05272017Headline:

Greenville, OBX & Rocky Mount, North Carolina

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Rick Shapiro
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Could hazing injuries be the fault of the college administration?

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Fraternity pledge Brian Yost suffered a severe brain injury in 2007, when, after hazing an upperclassman by dunking him in a creek and returning to the house with fellow pledges to dunk another, he was in turn hazed. Sometime around 2 a.m. that Sunday, four Phi Kappa Psi members attempted to force Yost into the frat house shower during a drunken brawl. When he struggled, a Phi Psi member reportedly subdued him with a choke hold and dropped him in a panic when he lost consciousness. Yost's head struck the bathroom floor. Two years later, Yost filed a lawsuit against Wabash College, the local fraternity chapter, the national affiliate, and the member who dropped him. Wabash and the fraternity argued that there were no factual questions for a jury to decide, and Montgomery Superior Judge David A. Ault dismissed the case. Yost then asked the Indiana Court of Appeals to review his case, and judges upheld the ruling in a 2-1 vote, according to the Associated Press. The dissenting judge gave Yost hope, however, that the Crawfordsville, Indiana, private school had a duty to look out for its students.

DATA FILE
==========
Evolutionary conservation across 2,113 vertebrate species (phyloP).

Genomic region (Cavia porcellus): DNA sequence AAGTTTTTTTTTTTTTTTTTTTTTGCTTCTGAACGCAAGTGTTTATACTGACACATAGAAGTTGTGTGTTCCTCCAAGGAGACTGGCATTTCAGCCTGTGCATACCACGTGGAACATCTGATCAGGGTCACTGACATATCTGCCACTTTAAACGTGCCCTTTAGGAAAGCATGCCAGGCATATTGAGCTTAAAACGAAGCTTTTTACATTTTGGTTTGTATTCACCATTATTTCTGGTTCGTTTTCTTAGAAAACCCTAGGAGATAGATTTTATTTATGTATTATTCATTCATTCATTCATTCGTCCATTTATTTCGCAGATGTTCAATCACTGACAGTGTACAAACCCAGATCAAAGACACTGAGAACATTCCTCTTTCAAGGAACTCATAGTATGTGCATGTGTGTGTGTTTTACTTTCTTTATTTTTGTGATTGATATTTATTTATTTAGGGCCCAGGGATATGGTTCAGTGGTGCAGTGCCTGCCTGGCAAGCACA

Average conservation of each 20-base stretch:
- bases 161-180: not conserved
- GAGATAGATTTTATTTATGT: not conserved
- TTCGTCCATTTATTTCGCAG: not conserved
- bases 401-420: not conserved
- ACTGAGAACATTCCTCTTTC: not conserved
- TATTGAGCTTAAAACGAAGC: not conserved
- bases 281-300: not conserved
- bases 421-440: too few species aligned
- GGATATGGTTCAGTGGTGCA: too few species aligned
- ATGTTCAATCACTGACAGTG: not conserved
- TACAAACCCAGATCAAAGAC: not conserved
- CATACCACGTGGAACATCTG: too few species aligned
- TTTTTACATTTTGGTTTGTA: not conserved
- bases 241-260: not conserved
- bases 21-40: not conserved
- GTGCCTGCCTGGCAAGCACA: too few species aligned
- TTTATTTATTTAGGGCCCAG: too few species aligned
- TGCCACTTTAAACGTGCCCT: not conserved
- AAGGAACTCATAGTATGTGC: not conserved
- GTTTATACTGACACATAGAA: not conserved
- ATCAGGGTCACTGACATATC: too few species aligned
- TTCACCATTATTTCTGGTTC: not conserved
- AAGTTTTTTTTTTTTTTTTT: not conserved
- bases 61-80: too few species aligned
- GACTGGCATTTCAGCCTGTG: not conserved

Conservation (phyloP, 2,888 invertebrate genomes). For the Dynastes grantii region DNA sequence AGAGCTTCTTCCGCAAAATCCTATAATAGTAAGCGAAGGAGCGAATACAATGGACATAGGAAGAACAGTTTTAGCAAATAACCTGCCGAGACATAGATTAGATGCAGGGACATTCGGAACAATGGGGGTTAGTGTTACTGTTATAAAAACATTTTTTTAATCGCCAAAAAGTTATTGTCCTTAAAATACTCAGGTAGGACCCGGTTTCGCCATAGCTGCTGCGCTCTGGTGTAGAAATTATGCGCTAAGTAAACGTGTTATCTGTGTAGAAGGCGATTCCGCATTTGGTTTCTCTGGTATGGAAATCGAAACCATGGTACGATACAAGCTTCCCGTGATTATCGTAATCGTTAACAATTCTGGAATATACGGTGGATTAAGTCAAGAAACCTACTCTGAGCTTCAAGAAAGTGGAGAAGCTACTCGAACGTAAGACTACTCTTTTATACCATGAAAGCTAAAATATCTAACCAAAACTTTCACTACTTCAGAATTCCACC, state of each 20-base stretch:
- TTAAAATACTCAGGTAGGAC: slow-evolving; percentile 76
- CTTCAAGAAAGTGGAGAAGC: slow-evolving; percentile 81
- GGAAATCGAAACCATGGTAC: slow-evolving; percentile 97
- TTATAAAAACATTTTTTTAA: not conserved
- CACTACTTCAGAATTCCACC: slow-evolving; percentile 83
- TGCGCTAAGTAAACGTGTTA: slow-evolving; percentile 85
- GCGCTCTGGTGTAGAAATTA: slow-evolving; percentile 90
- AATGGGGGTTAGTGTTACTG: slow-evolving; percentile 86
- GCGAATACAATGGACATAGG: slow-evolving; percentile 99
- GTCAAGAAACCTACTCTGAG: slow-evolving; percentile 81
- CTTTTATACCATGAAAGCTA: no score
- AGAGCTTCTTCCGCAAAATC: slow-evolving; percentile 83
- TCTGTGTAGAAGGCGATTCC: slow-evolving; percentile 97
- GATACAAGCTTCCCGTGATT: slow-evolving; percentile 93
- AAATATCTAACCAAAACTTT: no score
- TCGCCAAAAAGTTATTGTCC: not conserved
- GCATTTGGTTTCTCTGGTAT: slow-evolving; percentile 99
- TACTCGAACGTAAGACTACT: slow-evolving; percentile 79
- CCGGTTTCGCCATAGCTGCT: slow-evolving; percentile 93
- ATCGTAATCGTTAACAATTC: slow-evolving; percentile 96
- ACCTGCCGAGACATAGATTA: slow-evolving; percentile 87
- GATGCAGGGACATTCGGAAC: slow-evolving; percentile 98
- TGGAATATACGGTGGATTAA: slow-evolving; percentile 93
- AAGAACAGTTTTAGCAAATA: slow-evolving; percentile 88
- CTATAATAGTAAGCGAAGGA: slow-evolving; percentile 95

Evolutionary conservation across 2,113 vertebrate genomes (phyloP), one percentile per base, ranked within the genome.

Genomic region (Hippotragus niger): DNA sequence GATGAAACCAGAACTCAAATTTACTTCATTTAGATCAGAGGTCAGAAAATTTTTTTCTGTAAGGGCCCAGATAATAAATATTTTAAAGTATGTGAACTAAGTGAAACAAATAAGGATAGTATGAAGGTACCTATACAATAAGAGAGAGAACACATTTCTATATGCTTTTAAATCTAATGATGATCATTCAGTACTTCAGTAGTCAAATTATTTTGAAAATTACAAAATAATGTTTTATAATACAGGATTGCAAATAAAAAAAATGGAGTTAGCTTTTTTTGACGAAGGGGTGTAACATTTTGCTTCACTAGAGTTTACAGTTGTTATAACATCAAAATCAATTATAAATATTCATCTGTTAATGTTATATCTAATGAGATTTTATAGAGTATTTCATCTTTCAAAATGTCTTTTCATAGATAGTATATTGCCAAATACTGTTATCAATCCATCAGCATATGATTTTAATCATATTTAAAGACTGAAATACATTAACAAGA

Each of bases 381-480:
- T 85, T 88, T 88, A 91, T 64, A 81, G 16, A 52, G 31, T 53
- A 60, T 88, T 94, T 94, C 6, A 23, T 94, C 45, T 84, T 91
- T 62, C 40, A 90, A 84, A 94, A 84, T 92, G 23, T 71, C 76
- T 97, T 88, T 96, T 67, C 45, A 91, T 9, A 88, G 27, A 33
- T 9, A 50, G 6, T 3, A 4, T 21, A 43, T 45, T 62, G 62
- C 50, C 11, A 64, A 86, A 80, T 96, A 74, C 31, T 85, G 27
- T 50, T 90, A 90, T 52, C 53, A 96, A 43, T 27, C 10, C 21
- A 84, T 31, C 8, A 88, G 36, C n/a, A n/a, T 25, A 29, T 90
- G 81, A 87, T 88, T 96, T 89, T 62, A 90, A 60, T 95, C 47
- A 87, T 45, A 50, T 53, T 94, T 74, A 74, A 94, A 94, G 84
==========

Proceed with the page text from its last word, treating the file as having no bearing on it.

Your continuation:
After all, hazing is considered a criminal act in Indiana. Now Indiana's Supreme Court will determine whether he has a case. Defense attorneys state in court documents that Yost's injuries couldn't have been anticipated. But according to a local attorney, the school has faced several lawsuits stemming from drunken shenanigans, including the death of an 18-year-old frat member who died from alcohol poisoning and the death of another who fell from a campus roof. "Unlike fraternity and sorority houses on most other Indiana campuses, Wabash owns the fraternity house where Yost was injured," he stated. That landlord status could help Yost's case, since property owners are required to "protect guests from 'reasonably foreseeable' dangers."

The national spotlight on hazing has intensified in recent years. What used to be considered par for the course for any new pledge now is viewed as the dangerous activity it really is. Hopefully suits like the one filed by Yost's family will help continue to move public perception in believing that this is a crime and not just a college prank or rite of passage. Fraternities can no longer say that they aren't on notice.